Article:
A new book written by three Turkish reporters and drawing on audio recordings of the killing of a Saudi expatriate, Jamal Khashoggi, offers new details about an encounter that began with a demand that he return home and ended in murder and dismemberment. – New York Times

Karen E. Young writes: The truth is that the US is absent as a beacon or facilitator of a liberal economic vision for the region. So, without a champion of markets governed by rule of law, or an advocate for increasing economic mobility for a young population, markets will sort out the most favorable environments for capital in the region. How will markets respond in the Middle East, as they are more cognizant of a diminished American role in regional peace and prosperity? There is less optimism for bottom-up economic growth, particularly as state-ownership and intervention continues to dominate – American Enterprise Institute

Korean Peninsula

Now, two analysts based in the United States have located six such factories believed to be linked to North Korea’s missile program, visits to which by the country’s leaders were deliberately obscured by the state news media to thwart Washington’s intelligence-gathering or cyberattacks. The factories and their operations were discovered through a painstaking digital examination of open-source data. – New York Times

High-level talks aimed at finalizing a second summit between President Donald Trump and North Korean leader Kim Jong Un are planned for this week in Washington, U.S. officials said Thursday. – Associated Press

North Korea’s lead negotiator in nuclear diplomacy with the United States is expected to hold talks with Secretary of State Mike Pompeo and could also meet President Donald Trump on Friday during a visit aimed at clearing the way for a second U.S.-North Korea summit. – Reuters

Seven months after President Trump declared that the nuclear threat from North Korea had been eliminated, a new government report on missile defense said that the rogue regime remained an “extraordinary threat” to the US. – New York Post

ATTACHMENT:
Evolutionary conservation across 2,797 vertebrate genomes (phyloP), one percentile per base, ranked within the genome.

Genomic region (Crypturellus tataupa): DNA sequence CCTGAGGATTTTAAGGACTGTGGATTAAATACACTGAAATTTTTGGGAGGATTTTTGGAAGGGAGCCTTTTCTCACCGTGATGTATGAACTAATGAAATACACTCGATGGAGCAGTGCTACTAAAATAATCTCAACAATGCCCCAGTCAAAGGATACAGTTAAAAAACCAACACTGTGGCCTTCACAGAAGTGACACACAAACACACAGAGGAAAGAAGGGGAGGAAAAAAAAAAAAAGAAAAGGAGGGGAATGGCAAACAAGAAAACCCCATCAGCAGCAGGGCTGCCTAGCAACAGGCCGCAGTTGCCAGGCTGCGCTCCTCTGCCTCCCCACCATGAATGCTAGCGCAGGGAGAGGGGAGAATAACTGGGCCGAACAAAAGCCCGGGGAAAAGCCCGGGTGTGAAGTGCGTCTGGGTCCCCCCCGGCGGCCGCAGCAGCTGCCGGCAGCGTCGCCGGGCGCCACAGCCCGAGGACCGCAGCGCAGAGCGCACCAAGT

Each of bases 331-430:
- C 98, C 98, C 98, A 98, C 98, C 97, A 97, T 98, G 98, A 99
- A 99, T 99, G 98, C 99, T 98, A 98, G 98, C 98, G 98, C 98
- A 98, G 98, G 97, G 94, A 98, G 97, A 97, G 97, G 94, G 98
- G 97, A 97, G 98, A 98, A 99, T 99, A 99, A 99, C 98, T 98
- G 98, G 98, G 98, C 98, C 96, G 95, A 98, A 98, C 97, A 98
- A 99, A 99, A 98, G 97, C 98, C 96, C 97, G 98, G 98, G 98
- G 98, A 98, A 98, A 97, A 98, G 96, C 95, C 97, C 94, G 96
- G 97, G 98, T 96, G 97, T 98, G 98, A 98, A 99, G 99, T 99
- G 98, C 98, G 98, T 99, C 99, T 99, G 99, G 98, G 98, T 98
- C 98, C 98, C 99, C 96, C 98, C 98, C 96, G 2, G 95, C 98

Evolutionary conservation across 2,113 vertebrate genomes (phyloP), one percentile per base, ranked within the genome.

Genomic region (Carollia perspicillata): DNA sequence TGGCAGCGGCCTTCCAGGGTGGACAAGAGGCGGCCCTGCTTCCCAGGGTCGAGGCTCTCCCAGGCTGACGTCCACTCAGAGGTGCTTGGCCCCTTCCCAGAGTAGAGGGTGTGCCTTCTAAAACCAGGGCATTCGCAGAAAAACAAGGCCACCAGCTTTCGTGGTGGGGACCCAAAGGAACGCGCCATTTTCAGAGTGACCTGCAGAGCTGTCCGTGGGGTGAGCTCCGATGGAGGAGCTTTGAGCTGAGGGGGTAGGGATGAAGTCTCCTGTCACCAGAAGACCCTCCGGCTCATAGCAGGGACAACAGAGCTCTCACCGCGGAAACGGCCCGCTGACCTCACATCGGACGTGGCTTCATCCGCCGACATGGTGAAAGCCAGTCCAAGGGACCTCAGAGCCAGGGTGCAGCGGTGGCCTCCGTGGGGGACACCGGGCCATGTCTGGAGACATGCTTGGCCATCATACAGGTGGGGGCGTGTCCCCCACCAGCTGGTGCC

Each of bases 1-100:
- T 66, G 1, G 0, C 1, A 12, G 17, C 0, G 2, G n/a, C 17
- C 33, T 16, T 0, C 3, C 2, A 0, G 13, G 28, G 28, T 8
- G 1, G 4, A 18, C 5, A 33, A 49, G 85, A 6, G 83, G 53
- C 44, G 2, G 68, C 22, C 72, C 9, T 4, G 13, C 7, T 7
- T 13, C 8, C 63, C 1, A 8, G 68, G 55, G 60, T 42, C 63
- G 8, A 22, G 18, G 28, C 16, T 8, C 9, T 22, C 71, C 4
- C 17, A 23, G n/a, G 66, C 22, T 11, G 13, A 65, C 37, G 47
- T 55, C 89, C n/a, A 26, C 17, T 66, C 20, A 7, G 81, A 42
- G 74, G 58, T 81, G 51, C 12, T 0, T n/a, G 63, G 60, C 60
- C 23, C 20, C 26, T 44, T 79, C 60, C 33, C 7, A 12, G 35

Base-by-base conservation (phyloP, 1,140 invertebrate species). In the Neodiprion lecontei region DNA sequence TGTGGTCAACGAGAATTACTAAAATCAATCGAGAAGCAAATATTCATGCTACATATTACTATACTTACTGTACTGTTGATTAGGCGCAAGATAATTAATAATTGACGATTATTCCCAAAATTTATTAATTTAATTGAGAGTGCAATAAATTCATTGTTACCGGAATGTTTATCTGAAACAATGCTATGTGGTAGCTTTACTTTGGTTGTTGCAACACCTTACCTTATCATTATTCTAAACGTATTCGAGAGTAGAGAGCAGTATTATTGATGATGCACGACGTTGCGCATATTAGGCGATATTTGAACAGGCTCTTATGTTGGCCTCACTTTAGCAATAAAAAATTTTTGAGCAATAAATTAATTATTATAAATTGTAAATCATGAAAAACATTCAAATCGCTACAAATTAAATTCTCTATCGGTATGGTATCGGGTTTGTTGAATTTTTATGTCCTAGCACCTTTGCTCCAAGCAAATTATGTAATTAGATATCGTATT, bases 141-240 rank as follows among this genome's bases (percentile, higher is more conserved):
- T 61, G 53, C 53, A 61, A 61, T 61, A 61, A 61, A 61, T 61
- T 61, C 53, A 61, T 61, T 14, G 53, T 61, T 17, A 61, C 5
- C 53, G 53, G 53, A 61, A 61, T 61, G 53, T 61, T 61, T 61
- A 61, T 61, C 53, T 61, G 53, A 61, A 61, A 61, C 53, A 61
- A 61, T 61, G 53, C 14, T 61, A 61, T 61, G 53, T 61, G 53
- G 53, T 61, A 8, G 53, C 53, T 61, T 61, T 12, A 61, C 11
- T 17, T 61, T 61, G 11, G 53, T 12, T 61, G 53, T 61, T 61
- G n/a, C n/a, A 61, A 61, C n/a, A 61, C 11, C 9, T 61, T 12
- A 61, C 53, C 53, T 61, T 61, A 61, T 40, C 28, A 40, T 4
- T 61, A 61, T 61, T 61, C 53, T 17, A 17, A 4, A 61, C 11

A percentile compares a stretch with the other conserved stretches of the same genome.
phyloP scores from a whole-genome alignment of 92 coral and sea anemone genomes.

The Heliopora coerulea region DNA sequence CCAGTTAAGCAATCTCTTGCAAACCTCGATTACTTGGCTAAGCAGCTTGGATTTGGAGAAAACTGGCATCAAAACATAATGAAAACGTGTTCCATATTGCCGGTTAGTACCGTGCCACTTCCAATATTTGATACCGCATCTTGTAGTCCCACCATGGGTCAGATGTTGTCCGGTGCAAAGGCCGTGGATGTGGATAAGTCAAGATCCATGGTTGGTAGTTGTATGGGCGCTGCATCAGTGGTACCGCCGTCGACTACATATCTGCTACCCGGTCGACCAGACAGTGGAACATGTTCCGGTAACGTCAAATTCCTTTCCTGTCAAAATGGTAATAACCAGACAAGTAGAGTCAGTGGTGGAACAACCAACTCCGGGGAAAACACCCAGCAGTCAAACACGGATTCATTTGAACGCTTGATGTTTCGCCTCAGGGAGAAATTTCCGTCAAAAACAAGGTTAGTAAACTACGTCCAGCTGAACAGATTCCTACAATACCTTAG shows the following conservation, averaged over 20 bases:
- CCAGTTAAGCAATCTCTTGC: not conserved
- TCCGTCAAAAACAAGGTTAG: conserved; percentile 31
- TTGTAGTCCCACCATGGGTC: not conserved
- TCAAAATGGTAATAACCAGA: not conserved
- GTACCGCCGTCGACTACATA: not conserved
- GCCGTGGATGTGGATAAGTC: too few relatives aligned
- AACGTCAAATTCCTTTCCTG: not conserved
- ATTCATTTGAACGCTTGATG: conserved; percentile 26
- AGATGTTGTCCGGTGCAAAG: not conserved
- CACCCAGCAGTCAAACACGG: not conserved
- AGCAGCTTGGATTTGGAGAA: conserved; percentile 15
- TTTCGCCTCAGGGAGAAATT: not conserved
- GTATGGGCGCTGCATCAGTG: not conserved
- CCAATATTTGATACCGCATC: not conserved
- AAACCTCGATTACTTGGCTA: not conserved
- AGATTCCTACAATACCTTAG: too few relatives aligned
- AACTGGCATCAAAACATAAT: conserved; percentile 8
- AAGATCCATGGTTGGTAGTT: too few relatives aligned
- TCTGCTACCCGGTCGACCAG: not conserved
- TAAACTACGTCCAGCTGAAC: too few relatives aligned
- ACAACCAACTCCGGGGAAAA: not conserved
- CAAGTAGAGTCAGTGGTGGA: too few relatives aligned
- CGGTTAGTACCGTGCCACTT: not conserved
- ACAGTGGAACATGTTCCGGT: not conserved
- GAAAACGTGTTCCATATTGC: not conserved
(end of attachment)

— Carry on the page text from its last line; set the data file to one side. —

Alex Lockie writes: While the Missile Defense Review in theory discusses only defensive measures against missile attacks, the military does not only defend, it also goes on offense. Trump has directed the US to research using the F-35 and possibly a laser drone to take out missile launches which only make sense over North Korea. […]as Trump goes ahead trying to find an uneasy peace with Pyongyang, the missile defense review clearly looks to give the US capabilites certain to upset the deterrence relationship and balance between the two nuclear powers. – Business Insider

S. Nathan Park writes: South Korea changes fast. It is no longer a U.S. client state but a world-class economy, a U.S. ally in the world’s most important region, and a revitalized liberal democracy. The framework Washington uses to understand South Korea needs to change as quickly as the country does. An unwarranted charge against South Korea’s liberal leader is not merely incorrect but also damaging to a key alliance. – Foreign Policy


U.S. officials are debating ratcheting back tariffs on Chinese imports as a way to calm markets and give Beijing an incentive to make deeper concessions in a trade battle that has rattled global economies. – Wall Street Journal